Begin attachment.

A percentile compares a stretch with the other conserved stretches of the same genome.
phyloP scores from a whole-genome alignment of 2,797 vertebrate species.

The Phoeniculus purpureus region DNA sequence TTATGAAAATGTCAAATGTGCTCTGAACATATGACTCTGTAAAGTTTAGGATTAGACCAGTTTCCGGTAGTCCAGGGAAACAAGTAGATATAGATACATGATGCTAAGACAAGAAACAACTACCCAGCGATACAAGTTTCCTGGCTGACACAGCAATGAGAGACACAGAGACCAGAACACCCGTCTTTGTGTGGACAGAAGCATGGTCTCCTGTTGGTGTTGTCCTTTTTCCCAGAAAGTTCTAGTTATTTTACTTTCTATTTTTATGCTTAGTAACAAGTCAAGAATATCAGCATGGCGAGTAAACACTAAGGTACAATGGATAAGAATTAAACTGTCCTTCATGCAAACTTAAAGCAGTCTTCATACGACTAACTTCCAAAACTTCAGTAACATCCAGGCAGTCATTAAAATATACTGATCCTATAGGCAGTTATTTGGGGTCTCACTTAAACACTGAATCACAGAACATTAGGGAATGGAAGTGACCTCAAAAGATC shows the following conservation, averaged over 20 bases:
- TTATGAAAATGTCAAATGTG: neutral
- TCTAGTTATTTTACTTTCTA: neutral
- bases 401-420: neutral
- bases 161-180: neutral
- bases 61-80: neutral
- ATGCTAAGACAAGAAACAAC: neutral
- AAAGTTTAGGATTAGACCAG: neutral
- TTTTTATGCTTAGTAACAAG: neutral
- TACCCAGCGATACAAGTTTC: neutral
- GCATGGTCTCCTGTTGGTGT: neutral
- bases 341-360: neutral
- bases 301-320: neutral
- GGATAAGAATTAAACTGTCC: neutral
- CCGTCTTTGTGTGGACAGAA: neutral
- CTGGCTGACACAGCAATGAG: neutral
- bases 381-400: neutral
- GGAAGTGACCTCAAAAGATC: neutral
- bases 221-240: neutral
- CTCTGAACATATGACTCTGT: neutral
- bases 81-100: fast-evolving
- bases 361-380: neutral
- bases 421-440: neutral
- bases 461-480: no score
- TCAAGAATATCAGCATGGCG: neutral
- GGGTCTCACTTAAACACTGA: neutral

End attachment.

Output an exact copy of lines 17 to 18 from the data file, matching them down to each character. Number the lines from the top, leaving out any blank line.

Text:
- CCGTCTTTGTGTGGACAGAA: neutral
- CTGGCTGACACAGCAATGAG: neutral